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The Wall Street Journal
Thursday, August 4, 1994
Clinton's Wrecking Ball for the Suburbs
By James Bovard
Pamela Price was delighted when she found she
could use her new
government housing voucher to move into a luxurious apartment complex
with a heated swimming pool, four spas, six tennis courts and two
air-conditioned racquetball courts. "This is like Christmas," she told
the Los Angeles Times last March.
Ms. Price is the beneficiary of a federal housing
"income integration" -- which consists largely of moving welfare
recipients into affluent neighborhoods, theoretically to improve their
prospects of leading safe and productive lives.
But these Section 8 vouchers from the Department
of Housing and Urban
Development end up sowing chaos in suburban neighborhoods, rewarding
dependence on the state and alienating middle class Americans who end
up paying for recipients to live in apartments that they themselves
could not afford. Amazingly, Congress is on the verge of passing a $60
billion housing act that will greatly expand this program.
Roberta Achtenberg, HUD's assistant secretary
for fair housing,
declared on National Public Radio in January: "We are compelled by
statutory prescription, as well as constitutional mandate, to see to it
that every American has open and free housing choice." Interpreting
choice in its own way, HUD offers rental subsidies in Stamford and
Norwalk, Conn., of up to $1,657 a month; in Westchester County, N.Y.,
of $1,513 a month; in Bergen, N.J., $1,481; in San Jose, Calif.,
$1,469. In Prince George's, Frederick, Calvert, and Charles counties,
Md., HUD will pay up to $1,385 a month in rental subsidies per
apartment -- even though there are few, if any, apartments in those
counties with such high rents.
Section 8 seeks to end the stigma of being on
welfare. At Manhattan
Plaza in New York City, Section 8 pays for apartments with wood parquet
floors and on-premise swimming, racquet and tennis facilities. The Elm
Street Plaza project in Chicago advertised that their Section 8
apartments included all the "luxury amenities one would expect." In
1993, Section 8 certificates were used to entitle welfare families to
move into an apartment complex in Silver Spring, Md., that includes a
heated pool with water jets, microwave ovens and "deluxe modern
kitchens with convenient breakfast bars."
This past May, HUD raised Section 8 subsidy
levels in Plano, Texas,
to $684 for a two-bedroom and $900 for a three-bedroom apartment.
According to HUD, the median rent in Plano, Texas, is only $586 a
month. Helen Macey, executive director of the Plano Housing Authority,
declared: "Our residents will be given better choices of where they can
The unfairness of this hasn't gone unnoticed.
The U.S. General
Accounting Office concluded in a 1980 report: "The high rents and
quality of [Section 8] housing invite resentment on the part of the
taxpaying public who see their subsidized neighbors living in better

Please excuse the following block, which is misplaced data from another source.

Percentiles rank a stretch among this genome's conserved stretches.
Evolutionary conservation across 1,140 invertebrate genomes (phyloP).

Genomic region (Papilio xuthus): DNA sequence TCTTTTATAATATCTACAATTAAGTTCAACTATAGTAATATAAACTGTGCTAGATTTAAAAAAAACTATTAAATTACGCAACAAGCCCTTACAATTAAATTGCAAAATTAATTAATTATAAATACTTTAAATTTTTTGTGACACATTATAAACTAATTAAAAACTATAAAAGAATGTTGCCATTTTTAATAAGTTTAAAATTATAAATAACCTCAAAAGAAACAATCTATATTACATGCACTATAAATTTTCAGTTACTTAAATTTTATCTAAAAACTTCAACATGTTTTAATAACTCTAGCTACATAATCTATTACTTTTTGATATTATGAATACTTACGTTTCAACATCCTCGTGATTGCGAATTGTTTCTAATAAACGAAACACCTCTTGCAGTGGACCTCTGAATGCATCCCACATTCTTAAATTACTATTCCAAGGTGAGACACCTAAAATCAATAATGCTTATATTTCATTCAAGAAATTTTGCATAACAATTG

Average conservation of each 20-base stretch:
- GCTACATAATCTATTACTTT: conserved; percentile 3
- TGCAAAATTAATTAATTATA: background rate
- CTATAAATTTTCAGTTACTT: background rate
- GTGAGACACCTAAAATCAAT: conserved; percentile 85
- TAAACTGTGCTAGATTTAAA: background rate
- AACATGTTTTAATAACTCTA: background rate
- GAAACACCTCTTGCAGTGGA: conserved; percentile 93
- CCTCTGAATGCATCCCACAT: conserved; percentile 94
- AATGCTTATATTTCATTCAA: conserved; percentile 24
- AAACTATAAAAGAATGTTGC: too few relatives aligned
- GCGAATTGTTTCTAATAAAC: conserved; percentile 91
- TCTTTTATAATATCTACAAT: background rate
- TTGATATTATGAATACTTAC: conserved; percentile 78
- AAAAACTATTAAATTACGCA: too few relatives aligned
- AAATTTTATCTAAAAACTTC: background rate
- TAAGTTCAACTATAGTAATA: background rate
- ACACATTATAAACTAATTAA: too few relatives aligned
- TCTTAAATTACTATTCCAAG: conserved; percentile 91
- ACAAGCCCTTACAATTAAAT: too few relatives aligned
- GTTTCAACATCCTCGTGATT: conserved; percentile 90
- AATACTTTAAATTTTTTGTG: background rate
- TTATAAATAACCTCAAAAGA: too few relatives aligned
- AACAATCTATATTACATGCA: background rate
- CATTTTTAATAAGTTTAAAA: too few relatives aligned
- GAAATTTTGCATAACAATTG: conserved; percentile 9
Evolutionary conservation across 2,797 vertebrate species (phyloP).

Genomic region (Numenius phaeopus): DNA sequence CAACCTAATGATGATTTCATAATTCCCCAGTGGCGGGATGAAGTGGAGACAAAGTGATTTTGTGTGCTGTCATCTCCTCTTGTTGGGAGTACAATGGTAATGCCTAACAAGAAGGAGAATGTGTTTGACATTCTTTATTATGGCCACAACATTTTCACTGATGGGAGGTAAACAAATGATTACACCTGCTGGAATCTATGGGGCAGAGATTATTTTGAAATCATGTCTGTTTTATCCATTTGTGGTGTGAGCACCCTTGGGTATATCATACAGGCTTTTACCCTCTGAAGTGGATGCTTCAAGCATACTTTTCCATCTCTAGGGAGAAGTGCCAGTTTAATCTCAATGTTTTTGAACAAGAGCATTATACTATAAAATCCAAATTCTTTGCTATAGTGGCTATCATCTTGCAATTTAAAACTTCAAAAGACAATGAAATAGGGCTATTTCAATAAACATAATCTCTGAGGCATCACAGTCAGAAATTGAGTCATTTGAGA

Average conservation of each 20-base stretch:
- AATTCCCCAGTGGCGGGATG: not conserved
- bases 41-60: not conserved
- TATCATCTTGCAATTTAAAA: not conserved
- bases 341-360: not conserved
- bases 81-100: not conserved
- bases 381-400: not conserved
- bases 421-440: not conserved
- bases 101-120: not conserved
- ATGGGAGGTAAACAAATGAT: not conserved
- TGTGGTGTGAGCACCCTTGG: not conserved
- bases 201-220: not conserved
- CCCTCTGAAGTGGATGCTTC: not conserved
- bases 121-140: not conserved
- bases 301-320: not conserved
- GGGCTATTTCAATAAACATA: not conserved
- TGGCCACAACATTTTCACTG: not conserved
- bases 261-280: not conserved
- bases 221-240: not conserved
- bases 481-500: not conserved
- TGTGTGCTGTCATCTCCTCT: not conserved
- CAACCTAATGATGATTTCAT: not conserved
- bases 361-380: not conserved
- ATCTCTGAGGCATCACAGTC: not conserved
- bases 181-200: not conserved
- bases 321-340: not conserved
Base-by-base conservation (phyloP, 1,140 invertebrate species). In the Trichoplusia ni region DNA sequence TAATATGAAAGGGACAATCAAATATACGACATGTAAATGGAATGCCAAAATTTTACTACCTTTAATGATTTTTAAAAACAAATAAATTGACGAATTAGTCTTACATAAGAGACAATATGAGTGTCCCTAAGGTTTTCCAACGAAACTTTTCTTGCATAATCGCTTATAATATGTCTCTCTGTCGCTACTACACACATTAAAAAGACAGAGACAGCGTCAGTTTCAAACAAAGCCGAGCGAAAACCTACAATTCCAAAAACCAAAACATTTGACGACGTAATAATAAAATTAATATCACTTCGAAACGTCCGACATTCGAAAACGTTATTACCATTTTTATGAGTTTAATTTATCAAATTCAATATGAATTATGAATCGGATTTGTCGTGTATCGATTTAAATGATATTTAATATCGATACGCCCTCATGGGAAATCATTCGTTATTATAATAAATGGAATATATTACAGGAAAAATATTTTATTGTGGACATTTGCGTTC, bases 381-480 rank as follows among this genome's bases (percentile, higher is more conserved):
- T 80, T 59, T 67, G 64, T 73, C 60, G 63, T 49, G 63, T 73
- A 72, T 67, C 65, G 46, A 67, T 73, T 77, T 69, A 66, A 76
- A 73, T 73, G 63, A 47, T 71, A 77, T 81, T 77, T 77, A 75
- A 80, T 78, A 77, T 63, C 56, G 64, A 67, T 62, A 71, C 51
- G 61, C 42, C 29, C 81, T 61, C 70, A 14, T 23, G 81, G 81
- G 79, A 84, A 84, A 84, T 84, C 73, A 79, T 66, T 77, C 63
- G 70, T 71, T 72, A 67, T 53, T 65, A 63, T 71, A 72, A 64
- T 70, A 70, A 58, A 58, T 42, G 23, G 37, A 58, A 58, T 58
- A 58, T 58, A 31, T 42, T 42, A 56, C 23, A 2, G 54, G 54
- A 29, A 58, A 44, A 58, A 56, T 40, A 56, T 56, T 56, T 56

accommodations than they themselves can afford." The GAO also observed
that Section 8's goal of mixing the poor and the middle class is often
not achieved because Section 8 "housing is often so costly that . . .
even middle-income unassisted households cannot afford to live in it."
When newspapers in Ventura, Calif., and Davenport,
articles last year on the level of HUD Section 8 subsidies, HUD was
bombarded by complaints from outraged private citizens. Bertha Conger
of Davenport, Iowa, complained: "Ordinary people may have a hard time
finding a place to rent because some landlord will only rent to
subsidized people because they can get twice the rent from them. . . .
The [Section 8] rates that HUD quotes are far and above what ordinary
people are able to pay."
Nevertheless, Housing Secretary Henry Cisneros
is expanding the
Section 8 program to mix rich and poor families. In April, Mr. Cisneros
launched the Moving to Opportunity program. It will provide $70 million
for 1,300 Section 8 rental vouchers to help people in public housing
projects in Los Angeles, Chicago, Boston, Baltimore and New York to
move into surrounding suburbs.
Section 8 is hailed by many liberals and some
giving lower-income people "freedom of choice" in housing. Chicago has
distributed thousands of Section 8 certificates to public housing
residents, who have used them primarily to move to a handful of
communities on the city's southern edge. Mr. Cisneros has declared that
he hopes eventually to start a similar effort in every major city.
But, in reality, the Chicago experience shows
the danger of federal
social engineering. The flood of former public housing residents has
turned parts of some nearby towns into a "Section 8 corridor."
Officials in Pacesetter, Ill., claimed that "a sudden influx into the
neighborhood of subsidized families about six years ago turned a
borderline neighborhood into a slum," as one business journal reported.
Michael Roache, executive director of the Fair Housing Coalition of the
South Suburbs, observed: "The intent of the Section 8 program is not to
create Section 8 neighborhoods, but that's exactly what's happening."
Mr. Cisneros declared in June: "There are
almost no cases in America
where people resist Section 8." But public controversies over
misbehaving Section 8 recipients have exploded in New Orleans, Boston,
New Jersey and Maryland. Section 8 recipients can destroy neighborhoods
because of the paralyzing red tape that HUD imposes on private
landlords who want to evict deadbeat, hooligan and violent renters. And
in some cases landlords may not even have an incentive to evict them. A
Boston Globe editorial last year complained of Section 8 rent
recipients: "The majority occupy homes owned by absentee landlords who
are reluctant to evict tenants, even for the most egregious lease
violations. For landlords, the guaranteed subsidy payment proves a
stronger incentive than the desire to maintain a safe building."
In other cities, crime and declining property
values caused by
Section 8 clients have become a major political issue. In St. Louis in
January, Alderman Paul Beckerle publicly protested that neighborhoods
throughout his ward were being dragged down by a crime wave generated
by Section 8 clients who recently moved into the area. Lt. Joseph
Richardson of the St. Louis Police Department declared of one batch of